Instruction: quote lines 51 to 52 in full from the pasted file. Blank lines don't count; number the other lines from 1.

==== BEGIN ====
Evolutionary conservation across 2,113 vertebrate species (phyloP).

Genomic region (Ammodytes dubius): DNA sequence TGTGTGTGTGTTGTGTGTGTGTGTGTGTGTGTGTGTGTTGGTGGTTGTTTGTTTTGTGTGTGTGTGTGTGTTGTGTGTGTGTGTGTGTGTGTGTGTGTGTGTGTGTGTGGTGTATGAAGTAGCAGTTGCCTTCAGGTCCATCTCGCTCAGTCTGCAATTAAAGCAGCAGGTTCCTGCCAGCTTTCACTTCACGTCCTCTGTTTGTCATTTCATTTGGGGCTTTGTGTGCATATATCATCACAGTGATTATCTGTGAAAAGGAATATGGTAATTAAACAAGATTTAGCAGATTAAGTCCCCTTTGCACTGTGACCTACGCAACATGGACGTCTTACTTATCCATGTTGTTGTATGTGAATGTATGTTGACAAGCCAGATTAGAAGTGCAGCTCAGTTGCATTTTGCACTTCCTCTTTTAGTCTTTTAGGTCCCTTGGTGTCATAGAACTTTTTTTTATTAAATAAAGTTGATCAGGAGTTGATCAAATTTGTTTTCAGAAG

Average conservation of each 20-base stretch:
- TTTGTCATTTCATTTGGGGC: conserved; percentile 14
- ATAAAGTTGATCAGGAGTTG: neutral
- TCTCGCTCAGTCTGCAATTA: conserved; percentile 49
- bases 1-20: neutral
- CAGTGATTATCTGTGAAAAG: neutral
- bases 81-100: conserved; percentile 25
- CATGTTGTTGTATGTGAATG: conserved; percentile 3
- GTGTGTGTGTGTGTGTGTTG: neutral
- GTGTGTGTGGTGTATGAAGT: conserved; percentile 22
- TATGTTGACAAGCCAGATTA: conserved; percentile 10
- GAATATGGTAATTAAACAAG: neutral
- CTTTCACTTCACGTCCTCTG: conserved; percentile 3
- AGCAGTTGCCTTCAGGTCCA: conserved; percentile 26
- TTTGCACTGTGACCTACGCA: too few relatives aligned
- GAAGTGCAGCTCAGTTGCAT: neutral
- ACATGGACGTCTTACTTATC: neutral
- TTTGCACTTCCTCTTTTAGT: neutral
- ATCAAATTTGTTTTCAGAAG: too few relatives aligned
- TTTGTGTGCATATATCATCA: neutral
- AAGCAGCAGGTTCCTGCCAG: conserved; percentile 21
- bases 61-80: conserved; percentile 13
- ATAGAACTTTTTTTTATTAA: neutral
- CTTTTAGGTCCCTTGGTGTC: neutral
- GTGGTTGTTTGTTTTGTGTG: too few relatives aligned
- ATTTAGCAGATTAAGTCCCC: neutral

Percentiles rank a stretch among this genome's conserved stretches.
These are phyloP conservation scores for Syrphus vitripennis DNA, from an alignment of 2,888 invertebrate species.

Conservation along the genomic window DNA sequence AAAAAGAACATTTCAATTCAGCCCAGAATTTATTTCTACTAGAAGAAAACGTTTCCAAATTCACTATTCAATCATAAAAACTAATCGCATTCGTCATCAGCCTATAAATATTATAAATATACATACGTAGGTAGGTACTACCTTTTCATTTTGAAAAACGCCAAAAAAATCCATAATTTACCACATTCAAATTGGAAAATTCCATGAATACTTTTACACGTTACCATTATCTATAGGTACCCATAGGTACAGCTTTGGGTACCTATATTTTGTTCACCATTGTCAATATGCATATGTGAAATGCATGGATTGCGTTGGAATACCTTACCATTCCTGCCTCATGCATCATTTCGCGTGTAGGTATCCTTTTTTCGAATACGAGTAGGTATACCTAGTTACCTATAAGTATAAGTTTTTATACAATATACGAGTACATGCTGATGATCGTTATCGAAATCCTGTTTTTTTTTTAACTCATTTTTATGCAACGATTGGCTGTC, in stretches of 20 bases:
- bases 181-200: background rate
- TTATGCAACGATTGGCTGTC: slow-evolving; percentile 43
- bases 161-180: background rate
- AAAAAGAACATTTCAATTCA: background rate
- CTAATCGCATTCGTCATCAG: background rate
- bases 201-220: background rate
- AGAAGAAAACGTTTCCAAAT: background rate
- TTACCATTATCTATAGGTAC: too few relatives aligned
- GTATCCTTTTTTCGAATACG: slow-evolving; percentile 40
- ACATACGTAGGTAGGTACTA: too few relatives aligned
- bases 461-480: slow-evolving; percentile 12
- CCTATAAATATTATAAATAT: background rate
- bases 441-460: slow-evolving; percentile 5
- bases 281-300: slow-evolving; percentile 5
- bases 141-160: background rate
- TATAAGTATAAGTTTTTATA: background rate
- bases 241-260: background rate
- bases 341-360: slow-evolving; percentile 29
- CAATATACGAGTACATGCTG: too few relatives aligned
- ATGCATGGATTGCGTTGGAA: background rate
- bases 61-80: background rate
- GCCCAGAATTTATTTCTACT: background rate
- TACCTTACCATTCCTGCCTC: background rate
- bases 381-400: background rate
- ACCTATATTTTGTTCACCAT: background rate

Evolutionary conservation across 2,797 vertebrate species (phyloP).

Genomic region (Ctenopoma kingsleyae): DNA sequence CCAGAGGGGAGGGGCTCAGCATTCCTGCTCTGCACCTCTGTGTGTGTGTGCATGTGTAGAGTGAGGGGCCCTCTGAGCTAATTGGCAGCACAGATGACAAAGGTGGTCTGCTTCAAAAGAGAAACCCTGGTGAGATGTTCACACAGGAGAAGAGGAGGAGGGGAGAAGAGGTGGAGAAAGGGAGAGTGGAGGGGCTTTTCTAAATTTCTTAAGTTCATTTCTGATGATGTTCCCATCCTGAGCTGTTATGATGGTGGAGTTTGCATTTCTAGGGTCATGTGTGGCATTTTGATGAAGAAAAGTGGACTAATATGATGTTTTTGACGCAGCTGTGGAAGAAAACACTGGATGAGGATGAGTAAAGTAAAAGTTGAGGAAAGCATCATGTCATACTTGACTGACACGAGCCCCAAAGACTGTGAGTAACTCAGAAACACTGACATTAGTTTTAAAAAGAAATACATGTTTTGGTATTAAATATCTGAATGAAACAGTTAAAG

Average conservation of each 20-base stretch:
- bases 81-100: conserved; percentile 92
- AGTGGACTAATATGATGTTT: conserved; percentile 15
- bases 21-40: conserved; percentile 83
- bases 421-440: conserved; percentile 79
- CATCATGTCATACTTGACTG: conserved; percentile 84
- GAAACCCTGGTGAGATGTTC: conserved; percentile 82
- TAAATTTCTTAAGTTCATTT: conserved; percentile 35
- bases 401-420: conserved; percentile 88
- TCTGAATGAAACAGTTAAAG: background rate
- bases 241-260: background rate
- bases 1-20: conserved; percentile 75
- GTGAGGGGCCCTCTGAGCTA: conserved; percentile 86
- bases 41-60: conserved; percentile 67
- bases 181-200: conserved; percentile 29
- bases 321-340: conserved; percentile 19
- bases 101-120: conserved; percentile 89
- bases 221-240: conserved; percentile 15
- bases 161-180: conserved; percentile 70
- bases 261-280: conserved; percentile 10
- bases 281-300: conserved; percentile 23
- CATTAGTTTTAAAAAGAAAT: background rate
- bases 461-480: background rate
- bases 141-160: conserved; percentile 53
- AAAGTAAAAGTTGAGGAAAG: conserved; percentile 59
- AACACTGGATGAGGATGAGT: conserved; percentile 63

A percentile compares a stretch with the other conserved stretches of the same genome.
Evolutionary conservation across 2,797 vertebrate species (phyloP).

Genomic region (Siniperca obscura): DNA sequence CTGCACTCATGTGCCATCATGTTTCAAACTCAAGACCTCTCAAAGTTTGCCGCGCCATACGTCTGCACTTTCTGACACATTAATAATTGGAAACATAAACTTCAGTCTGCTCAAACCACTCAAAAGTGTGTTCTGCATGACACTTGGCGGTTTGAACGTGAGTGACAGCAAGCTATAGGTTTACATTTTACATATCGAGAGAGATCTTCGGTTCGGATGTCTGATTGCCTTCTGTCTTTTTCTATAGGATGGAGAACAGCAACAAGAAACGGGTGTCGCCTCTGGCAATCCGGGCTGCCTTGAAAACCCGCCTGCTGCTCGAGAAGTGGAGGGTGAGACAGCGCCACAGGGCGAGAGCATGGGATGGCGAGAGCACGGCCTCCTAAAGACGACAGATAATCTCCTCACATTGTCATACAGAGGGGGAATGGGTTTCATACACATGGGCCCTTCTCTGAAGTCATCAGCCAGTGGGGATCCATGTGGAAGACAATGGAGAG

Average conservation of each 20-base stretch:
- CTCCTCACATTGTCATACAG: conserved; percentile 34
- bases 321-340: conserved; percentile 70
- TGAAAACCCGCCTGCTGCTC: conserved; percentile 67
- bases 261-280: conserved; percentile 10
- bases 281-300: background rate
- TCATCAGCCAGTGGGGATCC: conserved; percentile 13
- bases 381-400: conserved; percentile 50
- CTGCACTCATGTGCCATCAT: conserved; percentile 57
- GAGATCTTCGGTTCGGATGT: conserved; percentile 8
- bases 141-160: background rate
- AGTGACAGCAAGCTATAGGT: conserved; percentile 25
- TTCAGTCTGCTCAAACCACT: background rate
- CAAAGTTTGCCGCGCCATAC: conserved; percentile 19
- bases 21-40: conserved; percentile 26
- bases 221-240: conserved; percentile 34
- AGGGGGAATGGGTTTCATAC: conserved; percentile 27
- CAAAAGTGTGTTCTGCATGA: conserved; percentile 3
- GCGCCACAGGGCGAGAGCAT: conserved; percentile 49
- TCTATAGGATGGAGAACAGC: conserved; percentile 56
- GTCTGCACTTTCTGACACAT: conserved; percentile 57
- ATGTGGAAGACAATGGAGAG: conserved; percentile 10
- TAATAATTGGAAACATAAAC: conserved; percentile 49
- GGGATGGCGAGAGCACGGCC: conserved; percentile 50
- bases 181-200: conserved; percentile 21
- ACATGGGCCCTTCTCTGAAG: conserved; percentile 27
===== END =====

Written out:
- ATGCATGGATTGCGTTGGAA: background rate
- bases 61-80: background rate